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Ombudsman asks SC to revisit doctrine of condonation

Admitting it hampers their investigations, Ombudsman Conchita Carpio Morales said Friday they have asked the Supreme Court to revisit a legal doctrine that removes administrative liability when a public official is reelected.
“In our pleading, we suggested the revisiting of the Aguinaldo doctrine. It hampers our investigation process on the administrative aspect (of a case),” she told reporters.
The doctrine, also called the doctrine of condonation, is named after Rodolfo Aguinaldo, a former governor of Cagayan province who bucked a Department of the Interior and Local Government order dismissing him.
The Supreme Court ruled in his favor, saying elected officials cannot be held administratively liable for offenses allegedly commited during a previous term because their constitutents have already forgiven, or condoned, the supposed offenses.
“If the administrative complaint is dismissed because there is a finding from the courts that there is an application of condonation doctrine, then we abandon the administrative case but we (still) proceed with the criminal aspect of the case. If it is the CA (that dismissed the case), we appeal it to the SC,” Morales said.
She said the doctrine was adopted by the courts in 1959 or 55 years ago.
“Given the fact that our present constitution, the 1987 Constitution is very emphatic on the drive against corruption, it calls for honesty among public officials, it calls for public accountability, then that policy should motivate the revisiting of the condonation doctrine because there is no law, no constitution that allows such doctrine, it was just based on a policy so it is only the Supreme Court which can reverse or modify it,” said Morales.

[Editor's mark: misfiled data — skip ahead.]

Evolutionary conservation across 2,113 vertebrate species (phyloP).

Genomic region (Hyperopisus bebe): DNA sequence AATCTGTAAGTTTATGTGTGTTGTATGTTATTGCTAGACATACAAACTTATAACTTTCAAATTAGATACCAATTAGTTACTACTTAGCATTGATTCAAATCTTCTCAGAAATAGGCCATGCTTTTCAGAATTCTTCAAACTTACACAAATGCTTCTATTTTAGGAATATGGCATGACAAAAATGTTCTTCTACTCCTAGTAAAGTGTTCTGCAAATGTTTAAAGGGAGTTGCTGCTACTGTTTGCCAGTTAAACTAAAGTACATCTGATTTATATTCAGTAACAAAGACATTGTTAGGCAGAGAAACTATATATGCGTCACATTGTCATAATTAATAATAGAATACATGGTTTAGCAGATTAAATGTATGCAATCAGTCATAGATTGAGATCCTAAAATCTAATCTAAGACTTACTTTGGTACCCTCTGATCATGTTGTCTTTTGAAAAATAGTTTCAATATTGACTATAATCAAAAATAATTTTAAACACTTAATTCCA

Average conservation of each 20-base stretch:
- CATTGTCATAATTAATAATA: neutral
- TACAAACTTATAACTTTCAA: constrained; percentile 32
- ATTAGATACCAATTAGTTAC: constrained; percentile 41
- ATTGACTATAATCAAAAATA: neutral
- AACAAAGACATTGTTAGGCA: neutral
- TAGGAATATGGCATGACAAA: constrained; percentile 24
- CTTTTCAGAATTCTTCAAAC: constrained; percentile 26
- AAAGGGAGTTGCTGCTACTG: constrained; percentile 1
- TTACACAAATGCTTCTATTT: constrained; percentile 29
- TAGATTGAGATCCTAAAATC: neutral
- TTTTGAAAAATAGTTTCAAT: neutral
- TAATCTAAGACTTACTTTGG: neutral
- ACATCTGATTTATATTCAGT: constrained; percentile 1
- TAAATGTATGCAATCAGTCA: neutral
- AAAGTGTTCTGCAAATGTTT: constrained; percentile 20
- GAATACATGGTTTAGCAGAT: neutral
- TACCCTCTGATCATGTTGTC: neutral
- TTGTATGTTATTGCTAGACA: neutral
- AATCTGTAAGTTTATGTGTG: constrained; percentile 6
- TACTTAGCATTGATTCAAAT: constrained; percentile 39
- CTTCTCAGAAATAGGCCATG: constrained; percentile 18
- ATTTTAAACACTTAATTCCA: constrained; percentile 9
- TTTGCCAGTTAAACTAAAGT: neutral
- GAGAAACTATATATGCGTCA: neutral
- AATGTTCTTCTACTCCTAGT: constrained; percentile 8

She also noted that Senator Miriam Defensor-Santiago has already filed a bill to make public officials liable for crimes committed during their past terms.
“I don't know which will come first, either the bill which will have to be passed into law or whether the Supreme Court will revisit the doctrine. We dont know,” she said.

'Don't fight preventive suspensions'
The Ombudsman earlier defended before the SC its authority to order the preventive suspension of Makati Mayor Junjun Binay over the allegedly overpriced construction of the Makati City Hall Building II.
The Court of Appeals, acting on a petition filed by Binay, has stopped the Ombudsman and the Department of Interior and Local Government from implementing the suspension order.
Morales said elected officials should not try to stop the preventive suspension against them.
“This preventive suspension thing should also work for the preventively suspended officer because chances are if we access these documents, which are the basis of the administrative complaint, the officer will be able to controvert the evidence. It works both ways. If you have nothing to hide, you are not supposed to arrest the powers of the Ombudsman to secure evidence in support of its complaint,” she said.
She reiterated that the preventive suspension is only a preventive measure and not a penalty.
Asked if the Binays are hiding behind the Aguinaldo doctrine, Morales replied: “I did not say that, baby.”— Amita Legaspi/JDS, GMA News